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Sen. Barack Obama delivers his victory speech following the North Carolina primary.

Illinois Sen. Barack Obama addresses supporters after winning the North Carolina primary on Tuesday. Emmanuel Dunand/AFP/Getty Images hide caption

toggle caption Emmanuel Dunand/AFP/Getty Images
A Clinton supporter cheers after seeing the early returns of the Indiana primary.

Supporters cheer as early returns show a lead for New York Sen. Hillary Clinton in the Indiana primary in the Egyptian Room of the Murat Centre on Tuesday in Indianapolis. Joe Raedle/Getty Images hide caption

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Michelle Obama shakes hands at a rally in North Carolina.

Michelle Obama and her husband, Illinois Sen. Barack Obama, greet the crowd at the North Carolina State University arena on Tuesday in Raleigh, N.C. Mark Wilson/Getty Images hide caption

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Voters in North Carolina go to the polls.

Voters cast their ballots at the Williston Middle School polling station on Tuesday morning in Wilmington, N.C. Logan Mock-Bunting/Getty Images hide caption

toggle caption Logan Mock-Bunting/Getty Images

Sen. Barack Obama won a decisive victory in North Carolina's Democratic primary Tuesday, while rival Sen. Hillary Clinton held on to win a squeaker of a race in Indiana.

The split result means that the epic struggle for the Democratic presidential nomination will likely continue through the last primaries on June 3.

Clinton campaigned aggressively in the Hoosier State, trying to build on her victory in Pennsylvania last month. She had a large lead in early returns, but saw it shrink as the results came in from Indianapolis, Bloomington and Gary, which were Obama strongholds. She won by a margin of about 22,000 votes out of more than 1.2 million cast.

In North Carolina, the largest prize remaining in the nomination fight, Obama had 56 percent of the vote to Clinton's 42 percent. The Illinois senator received more than 90 percent of the African-American vote and about 40 percent of white votes in the state, according to Associated Press exit polls. He also won among every age group except voters older than 65.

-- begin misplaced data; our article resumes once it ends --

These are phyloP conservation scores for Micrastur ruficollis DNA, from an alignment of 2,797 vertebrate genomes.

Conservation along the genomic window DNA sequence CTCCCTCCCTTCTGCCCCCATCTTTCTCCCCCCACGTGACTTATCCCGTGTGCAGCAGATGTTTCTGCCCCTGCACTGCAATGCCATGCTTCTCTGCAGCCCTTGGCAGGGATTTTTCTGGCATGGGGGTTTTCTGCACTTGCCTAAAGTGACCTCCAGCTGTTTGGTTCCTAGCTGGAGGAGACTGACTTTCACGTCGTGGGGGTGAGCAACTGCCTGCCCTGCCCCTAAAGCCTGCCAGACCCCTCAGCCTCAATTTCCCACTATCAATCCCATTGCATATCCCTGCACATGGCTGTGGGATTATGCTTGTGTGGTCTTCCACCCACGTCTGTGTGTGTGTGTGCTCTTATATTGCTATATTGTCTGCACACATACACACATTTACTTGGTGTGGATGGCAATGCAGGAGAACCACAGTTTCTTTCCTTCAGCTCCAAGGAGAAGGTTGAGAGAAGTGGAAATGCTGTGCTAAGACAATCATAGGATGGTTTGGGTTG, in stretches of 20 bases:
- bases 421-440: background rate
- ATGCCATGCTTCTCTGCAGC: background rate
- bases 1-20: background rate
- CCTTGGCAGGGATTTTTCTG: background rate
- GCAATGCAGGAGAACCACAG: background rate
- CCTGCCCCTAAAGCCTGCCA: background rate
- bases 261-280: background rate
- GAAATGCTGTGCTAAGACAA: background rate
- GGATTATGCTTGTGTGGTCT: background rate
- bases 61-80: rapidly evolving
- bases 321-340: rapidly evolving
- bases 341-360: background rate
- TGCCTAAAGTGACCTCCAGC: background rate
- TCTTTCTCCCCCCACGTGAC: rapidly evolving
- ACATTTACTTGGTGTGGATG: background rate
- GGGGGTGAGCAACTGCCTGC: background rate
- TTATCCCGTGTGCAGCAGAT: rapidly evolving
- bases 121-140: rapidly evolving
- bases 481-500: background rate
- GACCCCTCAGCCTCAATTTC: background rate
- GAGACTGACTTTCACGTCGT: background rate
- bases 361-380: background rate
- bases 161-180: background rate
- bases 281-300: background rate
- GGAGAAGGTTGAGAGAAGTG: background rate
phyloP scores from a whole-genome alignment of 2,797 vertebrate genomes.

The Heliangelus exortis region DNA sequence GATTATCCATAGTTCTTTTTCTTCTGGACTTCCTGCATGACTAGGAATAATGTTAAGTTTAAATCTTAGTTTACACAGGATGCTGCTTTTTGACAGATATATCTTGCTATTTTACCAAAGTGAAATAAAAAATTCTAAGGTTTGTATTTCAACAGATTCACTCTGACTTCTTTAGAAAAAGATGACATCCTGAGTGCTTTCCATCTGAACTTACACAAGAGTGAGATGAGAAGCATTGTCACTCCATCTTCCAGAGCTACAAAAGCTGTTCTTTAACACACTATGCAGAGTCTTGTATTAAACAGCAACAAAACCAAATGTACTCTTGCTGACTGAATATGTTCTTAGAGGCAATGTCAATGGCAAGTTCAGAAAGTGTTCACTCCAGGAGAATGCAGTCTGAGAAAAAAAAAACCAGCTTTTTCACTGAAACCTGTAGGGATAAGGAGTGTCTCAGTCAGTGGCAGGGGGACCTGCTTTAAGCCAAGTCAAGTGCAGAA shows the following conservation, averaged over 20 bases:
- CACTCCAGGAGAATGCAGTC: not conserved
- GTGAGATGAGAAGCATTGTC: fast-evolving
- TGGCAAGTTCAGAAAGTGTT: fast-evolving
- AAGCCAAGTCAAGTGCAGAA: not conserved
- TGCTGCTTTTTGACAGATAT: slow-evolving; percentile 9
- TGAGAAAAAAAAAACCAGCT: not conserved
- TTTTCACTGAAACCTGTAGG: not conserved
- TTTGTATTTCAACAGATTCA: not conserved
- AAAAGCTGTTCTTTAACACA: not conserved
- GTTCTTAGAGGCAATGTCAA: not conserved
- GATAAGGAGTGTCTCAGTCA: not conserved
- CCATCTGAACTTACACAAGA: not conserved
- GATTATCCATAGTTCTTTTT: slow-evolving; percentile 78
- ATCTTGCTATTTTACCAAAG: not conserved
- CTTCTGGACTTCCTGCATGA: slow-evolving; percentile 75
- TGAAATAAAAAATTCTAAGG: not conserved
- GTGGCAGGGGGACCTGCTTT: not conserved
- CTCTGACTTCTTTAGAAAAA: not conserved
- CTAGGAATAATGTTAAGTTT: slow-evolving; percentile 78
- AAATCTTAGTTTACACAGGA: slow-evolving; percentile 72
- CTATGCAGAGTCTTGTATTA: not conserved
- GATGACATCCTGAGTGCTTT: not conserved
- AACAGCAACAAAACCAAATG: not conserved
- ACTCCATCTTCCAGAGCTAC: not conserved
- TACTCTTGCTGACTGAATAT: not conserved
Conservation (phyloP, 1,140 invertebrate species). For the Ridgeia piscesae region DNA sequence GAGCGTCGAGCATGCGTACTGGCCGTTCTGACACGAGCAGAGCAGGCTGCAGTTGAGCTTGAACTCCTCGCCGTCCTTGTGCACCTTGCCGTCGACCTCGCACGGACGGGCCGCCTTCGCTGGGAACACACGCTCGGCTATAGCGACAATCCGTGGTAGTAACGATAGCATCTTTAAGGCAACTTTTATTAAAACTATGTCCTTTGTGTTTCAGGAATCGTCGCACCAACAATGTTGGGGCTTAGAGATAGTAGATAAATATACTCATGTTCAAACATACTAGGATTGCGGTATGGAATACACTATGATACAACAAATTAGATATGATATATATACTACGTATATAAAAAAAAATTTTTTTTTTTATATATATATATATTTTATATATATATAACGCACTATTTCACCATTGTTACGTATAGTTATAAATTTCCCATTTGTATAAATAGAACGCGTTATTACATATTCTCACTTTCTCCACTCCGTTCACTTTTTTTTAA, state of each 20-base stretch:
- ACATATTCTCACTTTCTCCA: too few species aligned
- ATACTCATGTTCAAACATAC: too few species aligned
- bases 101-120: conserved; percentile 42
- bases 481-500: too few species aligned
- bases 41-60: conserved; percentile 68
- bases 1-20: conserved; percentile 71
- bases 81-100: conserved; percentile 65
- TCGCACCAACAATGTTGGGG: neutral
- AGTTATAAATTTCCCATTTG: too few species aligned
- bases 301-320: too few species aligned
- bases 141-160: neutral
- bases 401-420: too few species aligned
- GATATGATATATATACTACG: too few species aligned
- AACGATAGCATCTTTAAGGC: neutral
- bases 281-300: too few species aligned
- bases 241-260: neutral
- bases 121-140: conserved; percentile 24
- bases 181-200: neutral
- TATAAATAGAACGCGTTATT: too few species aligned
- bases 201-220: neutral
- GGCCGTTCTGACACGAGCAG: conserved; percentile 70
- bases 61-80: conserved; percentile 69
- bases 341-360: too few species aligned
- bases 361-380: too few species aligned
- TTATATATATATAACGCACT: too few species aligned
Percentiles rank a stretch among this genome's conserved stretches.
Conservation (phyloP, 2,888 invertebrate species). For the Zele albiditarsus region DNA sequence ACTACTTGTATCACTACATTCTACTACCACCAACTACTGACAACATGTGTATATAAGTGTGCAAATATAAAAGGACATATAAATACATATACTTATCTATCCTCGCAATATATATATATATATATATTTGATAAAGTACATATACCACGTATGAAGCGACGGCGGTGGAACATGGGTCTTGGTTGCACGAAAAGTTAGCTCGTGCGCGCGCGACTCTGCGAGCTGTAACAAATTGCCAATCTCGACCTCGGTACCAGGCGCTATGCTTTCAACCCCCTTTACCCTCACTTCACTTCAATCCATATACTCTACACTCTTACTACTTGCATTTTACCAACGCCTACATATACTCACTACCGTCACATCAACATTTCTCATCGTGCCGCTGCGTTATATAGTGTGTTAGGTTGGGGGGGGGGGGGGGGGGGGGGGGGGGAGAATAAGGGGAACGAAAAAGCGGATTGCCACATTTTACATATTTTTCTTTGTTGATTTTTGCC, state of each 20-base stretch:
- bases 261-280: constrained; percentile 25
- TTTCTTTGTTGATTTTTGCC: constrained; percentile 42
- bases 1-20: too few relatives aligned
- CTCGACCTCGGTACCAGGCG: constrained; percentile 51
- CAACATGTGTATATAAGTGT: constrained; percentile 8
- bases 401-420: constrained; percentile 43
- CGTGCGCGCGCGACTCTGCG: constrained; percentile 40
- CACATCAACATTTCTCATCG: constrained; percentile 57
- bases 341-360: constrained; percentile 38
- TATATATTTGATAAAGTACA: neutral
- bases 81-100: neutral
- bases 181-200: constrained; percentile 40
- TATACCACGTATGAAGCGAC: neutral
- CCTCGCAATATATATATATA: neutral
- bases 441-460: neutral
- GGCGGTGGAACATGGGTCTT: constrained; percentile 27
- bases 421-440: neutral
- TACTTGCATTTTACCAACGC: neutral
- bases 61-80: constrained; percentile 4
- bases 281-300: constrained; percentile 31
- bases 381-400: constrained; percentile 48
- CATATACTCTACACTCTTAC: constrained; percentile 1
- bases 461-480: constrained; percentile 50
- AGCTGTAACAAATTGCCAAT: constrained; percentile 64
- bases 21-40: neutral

Indiana exit polls showed that Clinton got the majority of votes from white men, as she did in Pennsylvania and Ohio. And she made gains with a couple of groups that have been part of Obama's core support, splitting the votes of younger white voters and voters with incomes of at least $100,000 a year.

There were a total of 187 delegates at stake in Tuesday's primaries — 115 in North Carolina and 72 in Indiana.

Obama Calls for Unity

Addressing his supporters in Raleigh, N.C., Obama predicted that Democrats will be unified in November, no matter whom the party nominates. "Yes, there have been bruised feelings on both sides," Obama said. "This fall, we intend to march forward as one Democratic Party, united by a common vision for this country. Because we all agree that at this defining moment in history — a moment when we're facing two wars, an economy in turmoil, a planet in peril — we can't afford to give John McCain the chance to serve out George Bush's third term."

Indiana superdelegate Joe Andrew, who served as Democratic National Committee chairman during Bill Clinton's second term and who recently switched his allegiance from Clinton to Obama, called the address "the first speech of the general election."

Clinton Declares Victory in Indiana

Even before the Indiana primary's outcome was decided, Clinton told supporters in Indianapolis that she intended to fight on. "Tonight we've come from behind," she said. "Thanks to you, it's full speed ahead on to the White House." She vowed to work her heart out in West Virginia and Kentucky, which hold primaries later this month.